The Joes went strong for over a decade, and boasted some of the most memorable toys released throughout that time frame. What child of the ’80s doesn’t remember the behemoth USS Flagg playset? And how cool were BATS when they first hit shelves, with their interchangeable hands and lenticular holograms?
Over time, the Real American Hero toy line underwent some changes, however. An entire wave of figures and vehicles came out based solely on the comics, and after that, new assortments began to rely heavily on gimmicks. The Eco Warriors had water squirting backpacks while Sonic Fighters each came with a battery operated sound effect backpack. By the time the Star Brigade hit shelves and we got an entire wave of Joes in robotic space suits, sales were in the shitter and Hasbro shortly thereafter pulled the plug. But what went wrong?
When Hasbro relaunched G.I. Joe, it was only a matter of time before they brought their latest heroes to the TV sets across America. Debuting in the five part mini-series “The MASS Device,” the Joe team boasted some fairly high production quality (which would drop off slightly when the ongoing series was produced) and rather impressive voice talents. Frank Welker, Michael Bell, and of course Chris Latta, the man behind the hiss of Cobra Commander, were among the many voice actors who brought the Joes and Cobras to life.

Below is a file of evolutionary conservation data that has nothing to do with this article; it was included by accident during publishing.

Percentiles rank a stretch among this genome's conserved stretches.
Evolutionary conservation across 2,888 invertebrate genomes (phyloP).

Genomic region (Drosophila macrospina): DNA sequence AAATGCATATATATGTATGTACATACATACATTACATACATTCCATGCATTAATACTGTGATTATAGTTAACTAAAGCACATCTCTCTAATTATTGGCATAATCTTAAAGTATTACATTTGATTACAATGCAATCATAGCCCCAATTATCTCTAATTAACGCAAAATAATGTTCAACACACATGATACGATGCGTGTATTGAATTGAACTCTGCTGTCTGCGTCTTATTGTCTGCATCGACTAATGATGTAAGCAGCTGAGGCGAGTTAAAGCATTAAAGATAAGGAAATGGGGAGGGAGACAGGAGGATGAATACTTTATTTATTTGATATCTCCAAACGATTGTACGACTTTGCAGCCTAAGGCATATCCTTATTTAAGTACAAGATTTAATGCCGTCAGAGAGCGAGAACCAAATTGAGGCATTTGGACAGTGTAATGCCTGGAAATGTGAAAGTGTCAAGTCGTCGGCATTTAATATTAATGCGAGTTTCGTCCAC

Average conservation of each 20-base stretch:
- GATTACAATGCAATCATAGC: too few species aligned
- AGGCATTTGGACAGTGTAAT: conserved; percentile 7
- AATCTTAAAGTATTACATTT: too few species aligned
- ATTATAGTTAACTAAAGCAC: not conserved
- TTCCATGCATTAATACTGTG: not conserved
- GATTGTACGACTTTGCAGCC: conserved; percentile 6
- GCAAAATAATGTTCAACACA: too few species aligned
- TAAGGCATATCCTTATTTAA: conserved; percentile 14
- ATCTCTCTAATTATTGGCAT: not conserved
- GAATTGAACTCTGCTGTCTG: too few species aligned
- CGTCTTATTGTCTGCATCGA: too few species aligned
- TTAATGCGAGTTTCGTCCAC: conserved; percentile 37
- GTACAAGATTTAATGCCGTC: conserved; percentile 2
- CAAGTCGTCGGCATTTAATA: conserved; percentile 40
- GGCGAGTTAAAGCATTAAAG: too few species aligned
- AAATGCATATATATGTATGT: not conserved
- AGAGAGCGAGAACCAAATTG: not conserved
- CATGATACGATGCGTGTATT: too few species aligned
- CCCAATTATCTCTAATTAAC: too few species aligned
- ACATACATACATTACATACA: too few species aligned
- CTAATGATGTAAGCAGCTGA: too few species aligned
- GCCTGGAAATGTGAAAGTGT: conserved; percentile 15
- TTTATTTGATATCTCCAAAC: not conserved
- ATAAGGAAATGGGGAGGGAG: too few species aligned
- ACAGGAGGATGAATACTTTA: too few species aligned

The series had an indelible charm. Today, we look back and laugh at how ridiculous some of it was. Still, the show had a rotating cast and was filled with action, comedy, and at times, a good does of drama. Who didn’t feel the twinge of loss as Mara the synthoid melted away before Shipwreck’s eyes in “There’s No Place Like Springfield”? And then, of course, there were the PSAs. Man, they were some goofy shit, weren’t they? Why was Deep Six fully submerged in that diving suit of his in a local watering hole? What was Doc doing peering into suburban bathrooms? Who cared?! All that mattered was that now we knew, and knowing was half the battle!
In late ’86, however, with just two seasons and 95 episodes under its belt, Sunbow ended its G.I. Joe cartoon. With no cartoon to back it, the toy line began to falter, and so began a slippery slope for the Joes. Assortments of figures and vehicles based only on the comics were nowhere near as popular as those easily recognizable from television. In 1989, DiC bought the rights to G.I. Joe and began a second series. A new theme song and new characters found their way into the subconscious of the Joe fan, but with lower production values and already waning interest, the DiC series lasted a mere 44 episodes.
The End of an Era
The cartoon wrapped, and without it, the toy line began to falter. Reused molds and goofy gimmicks had become commonplace and soon failed to draw the revenues of their predecessors. With no cartoon and sales plummeting, the G.I. Joe comic book disappeared from shelves as well. The days of the real American hero were over, and for the Joes, the next few years would be difficult ones…